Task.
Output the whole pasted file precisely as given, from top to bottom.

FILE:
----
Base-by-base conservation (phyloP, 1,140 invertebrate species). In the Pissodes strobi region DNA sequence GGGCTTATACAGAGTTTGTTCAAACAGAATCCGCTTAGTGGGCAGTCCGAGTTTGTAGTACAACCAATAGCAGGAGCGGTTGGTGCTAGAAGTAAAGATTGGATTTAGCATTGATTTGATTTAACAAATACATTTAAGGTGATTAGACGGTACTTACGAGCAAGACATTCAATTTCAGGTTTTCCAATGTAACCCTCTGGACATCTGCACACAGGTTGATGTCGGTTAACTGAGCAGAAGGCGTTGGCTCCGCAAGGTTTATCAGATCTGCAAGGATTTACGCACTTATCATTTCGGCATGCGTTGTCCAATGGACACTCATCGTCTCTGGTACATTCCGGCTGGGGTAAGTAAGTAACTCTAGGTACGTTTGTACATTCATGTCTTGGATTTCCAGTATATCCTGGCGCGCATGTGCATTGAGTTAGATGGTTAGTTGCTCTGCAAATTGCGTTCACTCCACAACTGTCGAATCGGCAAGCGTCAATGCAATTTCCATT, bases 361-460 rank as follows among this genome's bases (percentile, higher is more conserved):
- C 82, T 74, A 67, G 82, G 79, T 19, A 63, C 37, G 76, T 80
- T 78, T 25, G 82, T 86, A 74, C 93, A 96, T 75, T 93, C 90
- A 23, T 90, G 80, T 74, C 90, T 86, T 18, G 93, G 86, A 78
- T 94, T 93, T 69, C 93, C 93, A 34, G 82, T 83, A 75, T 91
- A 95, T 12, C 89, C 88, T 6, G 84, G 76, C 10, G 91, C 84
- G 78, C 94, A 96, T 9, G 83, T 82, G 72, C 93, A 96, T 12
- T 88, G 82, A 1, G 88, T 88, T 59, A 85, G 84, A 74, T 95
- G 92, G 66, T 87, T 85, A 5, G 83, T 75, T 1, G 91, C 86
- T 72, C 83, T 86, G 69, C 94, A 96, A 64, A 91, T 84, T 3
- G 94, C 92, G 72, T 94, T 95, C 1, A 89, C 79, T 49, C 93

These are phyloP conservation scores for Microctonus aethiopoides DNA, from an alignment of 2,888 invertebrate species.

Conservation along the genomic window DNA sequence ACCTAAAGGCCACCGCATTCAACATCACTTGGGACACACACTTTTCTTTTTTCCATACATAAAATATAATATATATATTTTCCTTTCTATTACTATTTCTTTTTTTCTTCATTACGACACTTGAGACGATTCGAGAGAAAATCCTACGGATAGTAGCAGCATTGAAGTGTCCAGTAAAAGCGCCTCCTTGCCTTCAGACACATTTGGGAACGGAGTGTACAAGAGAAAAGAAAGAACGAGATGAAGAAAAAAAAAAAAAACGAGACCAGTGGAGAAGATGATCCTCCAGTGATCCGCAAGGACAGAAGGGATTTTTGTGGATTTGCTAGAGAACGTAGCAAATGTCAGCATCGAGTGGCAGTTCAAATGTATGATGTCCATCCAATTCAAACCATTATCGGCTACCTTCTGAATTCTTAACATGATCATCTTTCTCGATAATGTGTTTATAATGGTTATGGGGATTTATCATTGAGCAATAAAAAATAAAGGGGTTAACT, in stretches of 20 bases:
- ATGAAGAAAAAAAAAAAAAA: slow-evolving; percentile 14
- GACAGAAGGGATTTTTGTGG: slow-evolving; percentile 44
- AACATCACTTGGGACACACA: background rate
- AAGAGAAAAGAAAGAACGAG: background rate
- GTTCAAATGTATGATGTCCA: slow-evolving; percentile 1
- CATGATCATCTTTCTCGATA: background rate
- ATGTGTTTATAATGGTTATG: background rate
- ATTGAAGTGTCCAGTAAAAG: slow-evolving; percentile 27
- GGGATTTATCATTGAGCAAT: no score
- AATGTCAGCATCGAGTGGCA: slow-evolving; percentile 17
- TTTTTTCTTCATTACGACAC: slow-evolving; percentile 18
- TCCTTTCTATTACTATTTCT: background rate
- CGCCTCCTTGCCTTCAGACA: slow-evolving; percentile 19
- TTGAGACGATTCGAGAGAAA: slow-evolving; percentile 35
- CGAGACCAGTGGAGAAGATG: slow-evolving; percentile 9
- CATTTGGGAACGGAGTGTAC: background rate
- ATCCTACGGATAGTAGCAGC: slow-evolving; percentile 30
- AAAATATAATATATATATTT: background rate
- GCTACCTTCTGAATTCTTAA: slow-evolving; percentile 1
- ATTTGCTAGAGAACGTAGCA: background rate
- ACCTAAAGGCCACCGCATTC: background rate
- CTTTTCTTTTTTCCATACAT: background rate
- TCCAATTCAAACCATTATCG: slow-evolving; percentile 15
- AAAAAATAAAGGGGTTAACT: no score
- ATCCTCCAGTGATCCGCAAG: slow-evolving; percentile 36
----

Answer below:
Base-by-base conservation (phyloP, 1,140 invertebrate species). In the Pissodes strobi region DNA sequence GGGCTTATACAGAGTTTGTTCAAACAGAATCCGCTTAGTGGGCAGTCCGAGTTTGTAGTACAACCAATAGCAGGAGCGGTTGGTGCTAGAAGTAAAGATTGGATTTAGCATTGATTTGATTTAACAAATACATTTAAGGTGATTAGACGGTACTTACGAGCAAGACATTCAATTTCAGGTTTTCCAATGTAACCCTCTGGACATCTGCACACAGGTTGATGTCGGTTAACTGAGCAGAAGGCGTTGGCTCCGCAAGGTTTATCAGATCTGCAAGGATTTACGCACTTATCATTTCGGCATGCGTTGTCCAATGGACACTCATCGTCTCTGGTACATTCCGGCTGGGGTAAGTAAGTAACTCTAGGTACGTTTGTACATTCATGTCTTGGATTTCCAGTATATCCTGGCGCGCATGTGCATTGAGTTAGATGGTTAGTTGCTCTGCAAATTGCGTTCACTCCACAACTGTCGAATCGGCAAGCGTCAATGCAATTTCCATT, bases 361-460 rank as follows among this genome's bases (percentile, higher is more conserved):
- C 82, T 74, A 67, G 82, G 79, T 19, A 63, C 37, G 76, T 80
- T 78, T 25, G 82, T 86, A 74, C 93, A 96, T 75, T 93, C 90
- A 23, T 90, G 80, T 74, C 90, T 86, T 18, G 93, G 86, A 78
- T 94, T 93, T 69, C 93, C 93, A 34, G 82, T 83, A 75, T 91
- A 95, T 12, C 89, C 88, T 6, G 84, G 76, C 10, G 91, C 84
- G 78, C 94, A 96, T 9, G 83, T 82, G 72, C 93, A 96, T 12
- T 88, G 82, A 1, G 88, T 88, T 59, A 85, G 84, A 74, T 95
- G 92, G 66, T 87, T 85, A 5, G 83, T 75, T 1, G 91, C 86
- T 72, C 83, T 86, G 69, C 94, A 96, A 64, A 91, T 84, T 3
- G 94, C 92, G 72, T 94, T 95, C 1, A 89, C 79, T 49, C 93

These are phyloP conservation scores for Microctonus aethiopoides DNA, from an alignment of 2,888 invertebrate species.

Conservation along the genomic window DNA sequence ACCTAAAGGCCACCGCATTCAACATCACTTGGGACACACACTTTTCTTTTTTCCATACATAAAATATAATATATATATTTTCCTTTCTATTACTATTTCTTTTTTTCTTCATTACGACACTTGAGACGATTCGAGAGAAAATCCTACGGATAGTAGCAGCATTGAAGTGTCCAGTAAAAGCGCCTCCTTGCCTTCAGACACATTTGGGAACGGAGTGTACAAGAGAAAAGAAAGAACGAGATGAAGAAAAAAAAAAAAAACGAGACCAGTGGAGAAGATGATCCTCCAGTGATCCGCAAGGACAGAAGGGATTTTTGTGGATTTGCTAGAGAACGTAGCAAATGTCAGCATCGAGTGGCAGTTCAAATGTATGATGTCCATCCAATTCAAACCATTATCGGCTACCTTCTGAATTCTTAACATGATCATCTTTCTCGATAATGTGTTTATAATGGTTATGGGGATTTATCATTGAGCAATAAAAAATAAAGGGGTTAACT, in stretches of 20 bases:
- ATGAAGAAAAAAAAAAAAAA: slow-evolving; percentile 14
- GACAGAAGGGATTTTTGTGG: slow-evolving; percentile 44
- AACATCACTTGGGACACACA: background rate
- AAGAGAAAAGAAAGAACGAG: background rate
- GTTCAAATGTATGATGTCCA: slow-evolving; percentile 1
- CATGATCATCTTTCTCGATA: background rate
- ATGTGTTTATAATGGTTATG: background rate
- ATTGAAGTGTCCAGTAAAAG: slow-evolving; percentile 27
- GGGATTTATCATTGAGCAAT: no score
- AATGTCAGCATCGAGTGGCA: slow-evolving; percentile 17
- TTTTTTCTTCATTACGACAC: slow-evolving; percentile 18
- TCCTTTCTATTACTATTTCT: background rate
- CGCCTCCTTGCCTTCAGACA: slow-evolving; percentile 19
- TTGAGACGATTCGAGAGAAA: slow-evolving; percentile 35
- CGAGACCAGTGGAGAAGATG: slow-evolving; percentile 9
- CATTTGGGAACGGAGTGTAC: background rate
- ATCCTACGGATAGTAGCAGC: slow-evolving; percentile 30
- AAAATATAATATATATATTT: background rate
- GCTACCTTCTGAATTCTTAA: slow-evolving; percentile 1
- ATTTGCTAGAGAACGTAGCA: background rate
- ACCTAAAGGCCACCGCATTC: background rate
- CTTTTCTTTTTTCCATACAT: background rate
- TCCAATTCAAACCATTATCG: slow-evolving; percentile 15
- AAAAAATAAAGGGGTTAACT: no score
- ATCCTCCAGTGATCCGCAAG: slow-evolving; percentile 36